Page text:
I also read MAN IN HIS TIME, a 1988 collection of Brian W. Aldiss’ best science fiction stories. I agree with you that few people seem to read Aldiss anymore. That’s a real shame. Aldiss remains one of the most literate and innovative writers in the field. I finished up the week with some anthologies and one collection: Asimov and Greenberg’s GREAT SF #19 (covering 1957), T. E. Dikty’s juvenile anthology GREAT SCIENCE FICTION STORIES ABOUT THE MOON, and Volume XI of the collected stories of Theodore Sturgeon, CASE AND THE DREAMER.

    I’ve also been reading some old copies of F&SF at Internet Archive, finishing the Winter-Spring 1950 issue.

  12. Richard says:

    Jerry, not a single mystery, that’s unusual, or is it? I seems these days the older SF appeals more than a lot of the newer stuff, though I just got a new book I’m eager to start, a book titled Fluency by Jennifer Foehner Wells, the beginning of a series she’s calling “Confluence”. I’ve read a couple of good reviews.

  13. Richard, after your post and comments, I’m tempted to read “All the Light We Cannot See” by Anthony Doerr. You and Barbara read some good books. I’m currently reading “Metamorphosis and Other Stories” by Franz Kafka.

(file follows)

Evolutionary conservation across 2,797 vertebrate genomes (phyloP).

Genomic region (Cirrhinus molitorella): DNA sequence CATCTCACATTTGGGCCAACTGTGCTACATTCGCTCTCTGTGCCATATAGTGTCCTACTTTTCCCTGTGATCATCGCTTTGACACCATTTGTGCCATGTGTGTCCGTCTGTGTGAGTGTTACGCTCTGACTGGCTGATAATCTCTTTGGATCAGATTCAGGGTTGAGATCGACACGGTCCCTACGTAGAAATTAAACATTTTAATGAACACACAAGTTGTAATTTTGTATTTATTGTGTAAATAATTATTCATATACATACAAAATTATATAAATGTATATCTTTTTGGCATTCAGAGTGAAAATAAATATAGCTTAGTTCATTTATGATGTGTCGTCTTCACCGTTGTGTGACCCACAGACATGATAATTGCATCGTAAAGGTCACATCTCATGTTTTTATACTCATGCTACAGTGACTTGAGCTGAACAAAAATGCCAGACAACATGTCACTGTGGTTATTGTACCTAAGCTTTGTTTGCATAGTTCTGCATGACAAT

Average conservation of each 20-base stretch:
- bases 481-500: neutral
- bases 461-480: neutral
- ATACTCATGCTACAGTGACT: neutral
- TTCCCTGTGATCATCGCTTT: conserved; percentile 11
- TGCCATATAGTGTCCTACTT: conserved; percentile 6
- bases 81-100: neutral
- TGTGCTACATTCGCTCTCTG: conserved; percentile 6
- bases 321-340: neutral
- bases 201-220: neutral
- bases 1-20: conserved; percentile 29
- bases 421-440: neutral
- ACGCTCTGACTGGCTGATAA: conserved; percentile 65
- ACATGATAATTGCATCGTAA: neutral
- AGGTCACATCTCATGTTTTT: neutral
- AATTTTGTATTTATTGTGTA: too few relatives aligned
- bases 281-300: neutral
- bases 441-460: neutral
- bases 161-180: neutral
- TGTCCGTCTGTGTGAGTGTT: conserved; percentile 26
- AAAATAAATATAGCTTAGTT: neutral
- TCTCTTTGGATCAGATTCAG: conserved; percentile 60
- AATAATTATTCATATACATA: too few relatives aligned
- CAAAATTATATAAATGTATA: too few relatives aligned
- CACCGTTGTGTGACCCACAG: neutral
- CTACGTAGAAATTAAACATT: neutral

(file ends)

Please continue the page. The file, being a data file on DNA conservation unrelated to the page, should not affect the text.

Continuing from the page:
14. Richard says:

    Prashant, I read Metamorphosis when I was in college, and honestly, didn’t like it very much. Maybe it was because it was required reading, with a paper due on it, or it may just have been Kafka’s writing, or both, but it soured me on trying anything else by him.

  15. Cap'n Bob says:

    I just finished PITCHFORK PATROL, by Will Henry. It’s a cavalry vs Indians tale with a heavy emphasis on character. Very good reading.

  16. Richard says:

    Bob, sounds like a good one. Is there any particular meaning to the title?

  17. Jeff Meyerson says:

    A little late but…we were so involved with getting ready for the trip, as well as getting my car in working order, that I really didn’t have a lot of reading time. What I did have was spent mostly on short stories, mainly catching up on old EQMMs (Bill Crider had a fun story last year) and AHMMs. I did finish the next Elizabeth Gunn book about Jake Hines, THE TEN-MILE TRIALS, and this was even more of a procedural than usual. I found it a bit of a slog to get through, to be honest.

    One new book came in just before we left, CHAIN OF WITNESSES by Phyllis Bentley, the latest Crippen & Landru production, with an introduction from Marvin Lachman. This looked like something you would enjoy too. I brought it with me. It came with the bonus Christmas story/booklet subscribers get free, “Antique Slay Ride” by “Barbara Allan” (Barbara & Max Allan Collins). Let’s just say it was not to my taste and I will not be reading any of the novels in the series. One of the main characters was excruciatingly awful for me to read about.

  18. Jeff Meyerson says:

    Before we left I put all our library reserves on hold too, though books that are already in the library can’t be held. I made a list to get when we get home.

  19. Jeff Meyerson says:

    Sorry, “freeze” rather than hold is what I meant,